The 130 images on display this year are taken from all of the past exhibits Ms. Battle has compiled. The complete display can be viewed in the downstairs and upstairs display cabinets next to the elevator, and in the Special Collections department on the 2nd floor.

thelma 2

 

Also, in honor of Black History Month, Jane Landers, professor of history at Vanderbilt University, will lecture on her more than twenty years of research on the African Diaspora in various parts of the Americas. Her graduate research on the first free black town in in the Americas (formed by runaways from South Carolina who fled to Spanish Florida) supported archaeological investigations, a National Landmark registry and a museum. Since then she has also worked on diasporic sites in Mexico, Cuba, Colombia and Brazil. Landers now directs an international effort to digitally preserve the oldest records for Africans in the Americas.

This presentation will present an overview of the rise of the African slave trade and the subsequent diaspora of Africans through the Americas.  Main themes will include differences among European slave systems in the Spanish, Portuguese, English, and French colonies of the Americas and the resulting varieties of cultural expression and resistance of the enslaved.  You will also be introduced to the wide variety of evidence now available for studying the African diaspora in the Americas.

The African Diaspora_Feb.26

An Extracted Scot Finds Himself in Hungary: How to Get Started with Ancestry.com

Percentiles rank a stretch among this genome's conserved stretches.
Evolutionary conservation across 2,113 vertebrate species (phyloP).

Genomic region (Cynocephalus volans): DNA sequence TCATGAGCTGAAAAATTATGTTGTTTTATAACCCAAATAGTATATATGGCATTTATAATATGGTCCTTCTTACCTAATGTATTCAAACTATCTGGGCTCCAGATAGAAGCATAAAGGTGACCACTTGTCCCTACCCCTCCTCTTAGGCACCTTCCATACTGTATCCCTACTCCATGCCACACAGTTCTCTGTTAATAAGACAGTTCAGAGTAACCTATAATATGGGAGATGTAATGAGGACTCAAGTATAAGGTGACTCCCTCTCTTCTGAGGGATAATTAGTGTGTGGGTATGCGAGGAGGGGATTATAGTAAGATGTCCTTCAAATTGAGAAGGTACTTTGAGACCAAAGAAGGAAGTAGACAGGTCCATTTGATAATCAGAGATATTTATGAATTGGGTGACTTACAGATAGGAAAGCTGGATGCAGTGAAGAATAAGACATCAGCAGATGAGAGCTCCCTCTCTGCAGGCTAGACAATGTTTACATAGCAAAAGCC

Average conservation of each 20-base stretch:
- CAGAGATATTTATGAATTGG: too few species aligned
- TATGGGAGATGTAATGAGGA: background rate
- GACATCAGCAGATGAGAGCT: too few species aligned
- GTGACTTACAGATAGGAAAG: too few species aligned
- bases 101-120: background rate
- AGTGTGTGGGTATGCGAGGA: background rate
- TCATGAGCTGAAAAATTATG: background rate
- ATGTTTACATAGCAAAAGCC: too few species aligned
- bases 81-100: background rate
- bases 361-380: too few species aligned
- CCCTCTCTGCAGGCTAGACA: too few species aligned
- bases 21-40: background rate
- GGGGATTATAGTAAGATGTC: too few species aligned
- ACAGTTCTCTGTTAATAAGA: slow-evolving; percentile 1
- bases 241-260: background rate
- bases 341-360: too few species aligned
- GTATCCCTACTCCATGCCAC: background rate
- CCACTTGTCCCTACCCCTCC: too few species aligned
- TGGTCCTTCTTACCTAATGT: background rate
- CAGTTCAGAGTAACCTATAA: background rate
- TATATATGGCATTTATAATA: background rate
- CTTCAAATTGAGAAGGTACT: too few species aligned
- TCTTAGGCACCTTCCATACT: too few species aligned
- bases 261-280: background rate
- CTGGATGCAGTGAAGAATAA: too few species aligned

By Stephen McClain, Reference Departmentancestry_logo

Did you know that Williamson County Public Library patrons can access Ancestry.com for free while in the library? Neither did I – and I am guessing that many other people in Williamson County don’t know either. Like many people in the United States, I have a multicultural background, but have never been absolutely certain what my ethnicity truly is. I have long been interested in tracing my roots and wondered when my ancestors first arrived on this continent, but without access to the proper resources, I never really looked into it. My surname suggests that I am Scottish and I have always celebrated that part of my lineage without really knowing the percentage or who first emigrated from the land of bagpipes and single malt whisky. Also, I have been told that my maternal side is of German or Austrian descent, but no one is really sure.

Census Records, Birth and Death Certificates and Marriage Recordsancestry1

When I first started searching Ancestry.com for information on my grandparents, the most readily available data that I found was census records. The search tab at the top left side of the home page provides users with a number of search options, but the easiest way to get started is to simply click the green “Begin Searching” button in the middle of the page. Though I was too young to remember meeting him, I know my paternal great grandfather’s full name and where he lived. By searching his name and town of residence, I was able to locate his father’s name via a combination of census, birth and death records. I repeated this process several times, and through the historical mist, I was able to find that my fifth great grandfather was born in Scotland in 1681 and arrived in what would become the United States in 1766. My family name has apparently been in this country for a very long time and the reveal of this information somewhat diminished my feelings of a connection with the Scottish homeland. I am not going to stop enjoying single malt Scotch whisky or listening to the pipes, but maybe I shouldn’t have gotten married in a kilt…either way, I had another side of my family to research.